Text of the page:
Hallie Cowan, a senior animal studies student from Mine Hill, New Jersey, and Nicholas Hess, a junior marine science student from Glendale, California, captured first place in photography for “Coexisting with Apex Predators,” a story that had appeared in the December 2022 edition of Cat. 5 magazine, which is produced by The Current staff.
And Leah Lentz, a sophomore creative writing student from Medford, New Jersey, who also is the opinion editor for The Current, won first place in the commentary category.
Other award winners were Kelli Alford ’23, second place for commentary; Chloe Carter ’23, third place for feature writing; Georgia Bobo ’23, third place for sports writing; and Carter Weinhofer ’23, third place for enterprise news writing.
Established in 1955, the FSNE has more than 70 members representing nearly all of the large and medium-size newspaper outlets throughout the state. The awards were divided into two categories: professional and (college) student.
For Leah, her columns were an extension of her life growing up. An early devotee of John Steinbeck, Agatha Christie, Ocean Vuong “and whatever is in The New York Times,” she says her parents raised her to read constantly. But there was always time for laughter, especially with words.
In her opinion piece “How to park at Eckerd,” a guide to securing a parking spot on campus, Leah laments losing an open spot to a double-parked BMW, and she concedes that parking at Eckerd can be “like doing the crossword drunk, high and upside down. Achievable, but just barely.”
Her commentary “You should text him” is Leah’s response to National Second Chance Month. “Worst-case scenario,” she writes, “he doesn’t respond, which could be considered a blessing in disguise as it creates a good enough reason to tell all your friends his worst qualities.”
And in “How to stop the male guitarist epidemic,” Leah insists that “no instrument has done more damage to the female psyche than the guitar.” She proposes a test before a man can buy a guitar. Among the questions: ”Why are you buying this, and are you going to play this while staring soulfully into the eyes of a female friend?” Which she calls “a form of torture men use against women because they think we enjoy trying to figure out what they’re playing at. In truth, women do not enjoy being stared at. It’s confusing and weird.”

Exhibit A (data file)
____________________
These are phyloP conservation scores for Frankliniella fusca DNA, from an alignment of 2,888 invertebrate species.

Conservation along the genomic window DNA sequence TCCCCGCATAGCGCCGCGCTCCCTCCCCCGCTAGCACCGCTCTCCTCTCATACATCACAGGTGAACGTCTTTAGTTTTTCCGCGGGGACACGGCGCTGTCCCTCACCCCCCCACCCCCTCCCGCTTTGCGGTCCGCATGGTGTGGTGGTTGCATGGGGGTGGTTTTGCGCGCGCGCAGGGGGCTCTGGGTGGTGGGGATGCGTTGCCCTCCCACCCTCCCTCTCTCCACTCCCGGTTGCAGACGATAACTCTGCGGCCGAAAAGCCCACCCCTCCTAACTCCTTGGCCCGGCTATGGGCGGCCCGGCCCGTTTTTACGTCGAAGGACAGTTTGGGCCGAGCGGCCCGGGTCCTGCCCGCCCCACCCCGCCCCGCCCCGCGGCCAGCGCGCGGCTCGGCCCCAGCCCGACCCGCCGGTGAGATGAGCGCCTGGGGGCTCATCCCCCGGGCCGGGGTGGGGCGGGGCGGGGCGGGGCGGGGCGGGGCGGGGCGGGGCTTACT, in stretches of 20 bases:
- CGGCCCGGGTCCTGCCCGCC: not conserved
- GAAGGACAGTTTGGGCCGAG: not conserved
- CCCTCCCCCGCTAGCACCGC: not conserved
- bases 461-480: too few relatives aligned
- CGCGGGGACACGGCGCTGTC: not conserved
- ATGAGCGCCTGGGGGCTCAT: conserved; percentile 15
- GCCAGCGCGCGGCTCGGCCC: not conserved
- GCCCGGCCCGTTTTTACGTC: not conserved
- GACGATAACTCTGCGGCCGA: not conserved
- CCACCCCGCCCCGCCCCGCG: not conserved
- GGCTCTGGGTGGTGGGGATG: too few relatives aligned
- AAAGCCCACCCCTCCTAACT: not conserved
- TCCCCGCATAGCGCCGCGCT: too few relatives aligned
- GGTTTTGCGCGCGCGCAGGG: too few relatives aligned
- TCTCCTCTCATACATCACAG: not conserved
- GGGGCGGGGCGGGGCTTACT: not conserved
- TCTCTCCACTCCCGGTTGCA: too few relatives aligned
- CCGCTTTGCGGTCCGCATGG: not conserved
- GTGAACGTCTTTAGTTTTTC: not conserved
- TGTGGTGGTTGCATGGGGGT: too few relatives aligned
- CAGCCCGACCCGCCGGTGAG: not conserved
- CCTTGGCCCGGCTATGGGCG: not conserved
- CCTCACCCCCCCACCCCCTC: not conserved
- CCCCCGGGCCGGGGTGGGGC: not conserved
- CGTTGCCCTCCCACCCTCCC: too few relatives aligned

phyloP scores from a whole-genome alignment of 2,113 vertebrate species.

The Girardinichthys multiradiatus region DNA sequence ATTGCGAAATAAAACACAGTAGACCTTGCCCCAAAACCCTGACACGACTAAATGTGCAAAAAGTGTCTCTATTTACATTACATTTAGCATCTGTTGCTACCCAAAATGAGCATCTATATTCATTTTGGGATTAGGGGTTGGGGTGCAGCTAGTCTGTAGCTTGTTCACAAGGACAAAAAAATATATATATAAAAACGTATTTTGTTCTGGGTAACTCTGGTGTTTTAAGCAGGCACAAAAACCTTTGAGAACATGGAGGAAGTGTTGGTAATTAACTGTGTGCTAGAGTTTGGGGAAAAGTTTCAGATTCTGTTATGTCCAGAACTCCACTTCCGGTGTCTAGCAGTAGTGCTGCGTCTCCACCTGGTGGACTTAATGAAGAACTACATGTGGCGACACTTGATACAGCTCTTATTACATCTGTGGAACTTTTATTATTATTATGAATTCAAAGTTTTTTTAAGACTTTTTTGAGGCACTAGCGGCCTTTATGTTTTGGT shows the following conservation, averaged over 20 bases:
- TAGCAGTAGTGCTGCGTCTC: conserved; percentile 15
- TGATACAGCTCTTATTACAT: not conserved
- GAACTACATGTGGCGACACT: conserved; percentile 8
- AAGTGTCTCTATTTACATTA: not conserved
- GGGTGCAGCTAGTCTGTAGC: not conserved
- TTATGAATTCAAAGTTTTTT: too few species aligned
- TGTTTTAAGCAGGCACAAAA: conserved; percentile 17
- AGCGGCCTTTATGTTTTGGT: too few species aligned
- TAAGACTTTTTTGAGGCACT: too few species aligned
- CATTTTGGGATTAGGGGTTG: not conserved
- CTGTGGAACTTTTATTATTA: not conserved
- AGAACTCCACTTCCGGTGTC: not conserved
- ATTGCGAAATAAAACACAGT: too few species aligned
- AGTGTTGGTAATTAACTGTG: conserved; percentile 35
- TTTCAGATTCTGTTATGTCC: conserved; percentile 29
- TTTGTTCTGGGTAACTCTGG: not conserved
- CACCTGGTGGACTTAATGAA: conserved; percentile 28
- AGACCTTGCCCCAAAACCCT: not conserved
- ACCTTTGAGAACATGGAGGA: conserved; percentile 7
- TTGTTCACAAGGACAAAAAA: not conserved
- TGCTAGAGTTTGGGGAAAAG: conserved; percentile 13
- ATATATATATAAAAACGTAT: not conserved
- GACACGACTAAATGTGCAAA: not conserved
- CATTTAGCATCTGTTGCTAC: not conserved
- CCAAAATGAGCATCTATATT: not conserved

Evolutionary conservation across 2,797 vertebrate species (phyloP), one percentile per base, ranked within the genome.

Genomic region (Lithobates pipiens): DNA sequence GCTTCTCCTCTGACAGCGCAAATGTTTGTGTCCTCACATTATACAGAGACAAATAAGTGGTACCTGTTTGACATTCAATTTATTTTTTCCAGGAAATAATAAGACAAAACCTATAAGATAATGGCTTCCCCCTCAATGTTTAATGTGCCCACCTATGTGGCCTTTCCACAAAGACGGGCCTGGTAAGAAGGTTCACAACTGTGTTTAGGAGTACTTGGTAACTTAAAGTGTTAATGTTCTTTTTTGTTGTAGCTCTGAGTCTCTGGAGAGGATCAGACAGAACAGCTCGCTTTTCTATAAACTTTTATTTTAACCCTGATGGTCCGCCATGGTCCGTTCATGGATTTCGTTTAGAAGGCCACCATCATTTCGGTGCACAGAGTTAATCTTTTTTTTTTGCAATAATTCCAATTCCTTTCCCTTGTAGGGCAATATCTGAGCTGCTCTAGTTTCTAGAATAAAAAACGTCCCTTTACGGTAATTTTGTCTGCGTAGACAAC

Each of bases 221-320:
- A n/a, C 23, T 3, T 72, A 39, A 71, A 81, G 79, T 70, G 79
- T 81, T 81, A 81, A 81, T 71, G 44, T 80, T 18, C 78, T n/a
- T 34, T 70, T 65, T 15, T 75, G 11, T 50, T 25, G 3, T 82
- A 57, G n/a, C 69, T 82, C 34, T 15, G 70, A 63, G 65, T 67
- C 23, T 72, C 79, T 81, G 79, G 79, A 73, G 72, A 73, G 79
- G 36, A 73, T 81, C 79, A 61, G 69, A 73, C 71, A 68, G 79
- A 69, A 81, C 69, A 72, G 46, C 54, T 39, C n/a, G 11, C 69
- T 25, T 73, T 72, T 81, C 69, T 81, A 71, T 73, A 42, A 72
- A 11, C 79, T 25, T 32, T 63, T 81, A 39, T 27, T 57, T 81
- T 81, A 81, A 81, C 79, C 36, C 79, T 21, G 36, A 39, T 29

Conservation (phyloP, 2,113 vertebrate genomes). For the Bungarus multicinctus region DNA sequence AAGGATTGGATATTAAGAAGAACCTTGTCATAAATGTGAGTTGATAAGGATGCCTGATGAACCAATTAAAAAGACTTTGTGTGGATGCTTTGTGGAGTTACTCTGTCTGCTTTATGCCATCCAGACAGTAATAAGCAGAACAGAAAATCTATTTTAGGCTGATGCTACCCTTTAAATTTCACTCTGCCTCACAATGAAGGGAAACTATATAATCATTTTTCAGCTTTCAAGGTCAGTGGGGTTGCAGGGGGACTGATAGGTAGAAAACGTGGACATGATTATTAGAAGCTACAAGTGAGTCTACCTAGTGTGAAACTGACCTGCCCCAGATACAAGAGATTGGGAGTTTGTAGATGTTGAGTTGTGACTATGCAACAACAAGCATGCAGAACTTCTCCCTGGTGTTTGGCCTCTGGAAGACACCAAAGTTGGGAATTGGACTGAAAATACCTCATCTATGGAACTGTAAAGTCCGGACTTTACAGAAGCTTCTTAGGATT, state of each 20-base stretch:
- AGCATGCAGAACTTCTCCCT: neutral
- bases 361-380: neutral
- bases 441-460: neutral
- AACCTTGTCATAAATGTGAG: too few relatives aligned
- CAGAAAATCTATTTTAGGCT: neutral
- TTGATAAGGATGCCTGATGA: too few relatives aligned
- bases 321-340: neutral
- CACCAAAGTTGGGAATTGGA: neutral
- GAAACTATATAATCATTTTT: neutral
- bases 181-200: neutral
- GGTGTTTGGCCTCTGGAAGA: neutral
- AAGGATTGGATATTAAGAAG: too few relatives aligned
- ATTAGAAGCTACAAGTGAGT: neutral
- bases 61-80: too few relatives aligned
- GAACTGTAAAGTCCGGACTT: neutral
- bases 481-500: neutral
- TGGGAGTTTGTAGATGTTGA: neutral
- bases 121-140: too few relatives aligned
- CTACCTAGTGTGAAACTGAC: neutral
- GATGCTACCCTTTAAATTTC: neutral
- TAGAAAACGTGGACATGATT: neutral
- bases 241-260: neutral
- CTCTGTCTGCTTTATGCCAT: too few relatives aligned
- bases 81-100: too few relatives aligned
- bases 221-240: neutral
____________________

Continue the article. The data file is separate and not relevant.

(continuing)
Leah adds that when people ask if she wrote a certain column, “My first thought is, Who’s asking? But no, the award is great. You feel validated. You throw something at the wall, and you don’t know whether people will connect to it.
“It’s so gratifying to be given the opportunity to work on The Current and have the greatest group of students by my side supporting me,” Leah says, adding that Janet Keeler, Ed.D., journalism and communication instructor as well as student-newspaper faculty adviser at Eckerd, “is my No. 1 supporter. She always pushes me to write what I’m thinking, and she’s a great editor.”
Carter Weinhofer, the former editor-in-chief and later senior editor at The Current, was a driving force behind the creation of Cat. 5, the newspaper’s special edition magazine. His entry from the December edition—“Envisioning a more resilient Eckerd”—won third place behind two University of Florida writers in the enterprise news category.
However, when the Society of Professional Journalists, America’s oldest and largest journalism organization, considered the same story, they awarded Carter first place in the general news reporting (Region 3, small college) category. His piece is an in-depth examination of the challenges Eckerd College faces as a result of climate change and sea level rise, and what can be done to safeguard and preserve the campus. Carter’s story also was a finalist for the SPJ’s national general news reporting award.
Carter Weinhofer ’23
“Coming from an environmental studies and marine science background is what prompted the story,” Carter says, adding that the theme of that edition of the magazine was life. “It seems overly broad, but there are so many different things that are related to life at Eckerd … not just the hard science [of sea level rise] but how life could be affected at Eckerd.”
Carter graduated in May with high honors, was a member of Phi Beta Kappa, and double-majored in environmental studies and Spanish. In June, he landed his first full-time job in journalism, as a Longboat Key–based news reporter for the Observer Media Group.
“My time at The Current really gave me a great background in journalism,” he says. “I started as a reporter and worked my way up.”
The profession, he says, has never been more important. “And I think student journalists, especially in Florida, will play a crucial role in reporting stories regarding current events, the political landscape and environmental challenges.”
Keeler, the food and travel editor at the Tampa Bay Times for more than 20 years before coming to Eckerd to teach, is both proud and excited for The Current staff. “We were up against some heavy-hitting, big-university journalism programs,” she says, “and we held our own.”
She says returning and new staff are gathering for a three-week journalism boot camp during Autumn Term this month—led by editor-in-chief Katya Tjahaja, a senior biology student from Jakarta, Indonesia. Along with providing training in basic journalism skills, a number of Tampa Bay–area journalists and communication specialists will lead sessions.
“The awards from FSNE mean a lot to the staff,” Keeler adds. “But they also show the importance of the work of student journalists in the wake of reduction of coverage from struggling professional media outlets.”